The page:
Documentation for the Grammar Matrix Customization Evidentials Library

Introduction

This document explains how to fill out the Evidentials page of the Grammar Matrix Customization questionnaire. General instructions on using the questionnaire can be found here.

Citing the Evidentials Library

The standard reference for the Evidentials Library and its implementations is Haeger 2017. The full reference and .bib entry can be found here.

General

Evidentiality refers to the grammatical expression of information source. This may appear in a number of forms, such as in verbal inflection or in verbal auxiliaries. Within a language, evidential semantics can be organized into an inventory of terms. Examples of cross-linguistically common terms include a reported term, indicating that the speaker knows what s/he is saying because someone told him/her, and a firsthand term, indicating that the speaker perceived the event being discussed him/herself.

This version of the Grammar Matrix supports verbal inflection and auxiliary verbs as means of expressing evidentiality.

Options

The Evidentials page allows you to define the semantic inventory of evidentials in your language. There are two options for how to do this: Select among common hierarchy elements and Specify your own hierarchy.

If you choose to select from common evidential terms, you will be able to choose among firsthand, non-firsthand, visual, non-visual sensory, inferential, reported, quotative, and "everything else". Note that the reported term is often called hearsay as well.

If you need terms not included in the pre-provided list, you need to specify your whole evidential inventory manually. You can specify any number of evidential terms by clicking the Add an evidential term button and entering the name of the term in the textbox that appears.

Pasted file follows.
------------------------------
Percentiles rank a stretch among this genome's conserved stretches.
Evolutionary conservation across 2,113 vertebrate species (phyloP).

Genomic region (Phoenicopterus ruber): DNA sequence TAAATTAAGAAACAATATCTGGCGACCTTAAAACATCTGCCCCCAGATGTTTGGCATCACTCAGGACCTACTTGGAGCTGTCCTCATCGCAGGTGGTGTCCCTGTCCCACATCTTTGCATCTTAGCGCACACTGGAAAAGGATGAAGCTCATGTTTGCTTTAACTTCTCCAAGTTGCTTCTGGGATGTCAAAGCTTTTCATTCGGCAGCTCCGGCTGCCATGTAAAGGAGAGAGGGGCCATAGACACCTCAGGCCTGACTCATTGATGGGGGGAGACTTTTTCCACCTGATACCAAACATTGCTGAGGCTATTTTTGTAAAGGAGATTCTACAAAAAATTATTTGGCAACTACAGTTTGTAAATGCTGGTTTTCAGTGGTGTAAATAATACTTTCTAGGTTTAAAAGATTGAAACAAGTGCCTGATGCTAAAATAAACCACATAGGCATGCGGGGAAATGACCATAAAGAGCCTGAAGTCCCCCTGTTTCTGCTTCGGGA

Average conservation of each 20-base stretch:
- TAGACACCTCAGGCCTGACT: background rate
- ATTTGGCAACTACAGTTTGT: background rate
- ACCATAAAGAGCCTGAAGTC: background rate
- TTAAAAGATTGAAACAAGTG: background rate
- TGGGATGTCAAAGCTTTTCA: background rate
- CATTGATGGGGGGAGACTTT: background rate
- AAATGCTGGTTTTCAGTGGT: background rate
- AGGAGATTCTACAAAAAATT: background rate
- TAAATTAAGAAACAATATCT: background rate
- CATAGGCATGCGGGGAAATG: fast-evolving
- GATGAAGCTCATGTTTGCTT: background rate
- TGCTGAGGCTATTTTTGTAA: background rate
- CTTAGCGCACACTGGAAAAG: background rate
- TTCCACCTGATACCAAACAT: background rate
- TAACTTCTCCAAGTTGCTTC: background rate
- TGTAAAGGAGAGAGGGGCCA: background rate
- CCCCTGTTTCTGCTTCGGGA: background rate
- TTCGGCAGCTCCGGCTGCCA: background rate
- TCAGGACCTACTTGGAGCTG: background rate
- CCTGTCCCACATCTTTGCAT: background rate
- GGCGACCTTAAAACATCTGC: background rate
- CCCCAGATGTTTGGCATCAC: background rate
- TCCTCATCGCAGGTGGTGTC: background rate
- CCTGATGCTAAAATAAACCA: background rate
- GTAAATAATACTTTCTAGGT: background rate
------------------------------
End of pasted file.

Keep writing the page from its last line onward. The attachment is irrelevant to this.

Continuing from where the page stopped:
Interaction with other pages

When an evidential inventory is defined on the Evidentials page, it allows a pseudo-feature to be specified on lexical rule types on the Morphology page or on auxiliary verbs on the Lexicon page. This is called a pseudo-feature because, while it is specified as a feature in the questionnaire, in the grammar produced by the Grammar Matrix evidential semantics are represented by elementary predications, not features on events.

In order to specify a verbal affix that expresses evidentiality, add a lexical rule type to a position class on the Morphology page. In the Features section, click the Add a feature button. Select evidential in the Name field and select the evidential term name in the Value field, and make sure the feature is specified on the verb.

In order to specify a verbal auxiliary that introduces evidential semantics, go to the Lexicon page and click the Add an Auxiliary Type button. Select the No predicate option under This auxiliary type contributes. Click the Add an auxiliary feature button and, as with verbal inflection, choose evidential and the name of the term in the Name and Value fields, respectively, and make sure the feature is specified on The auxiliary.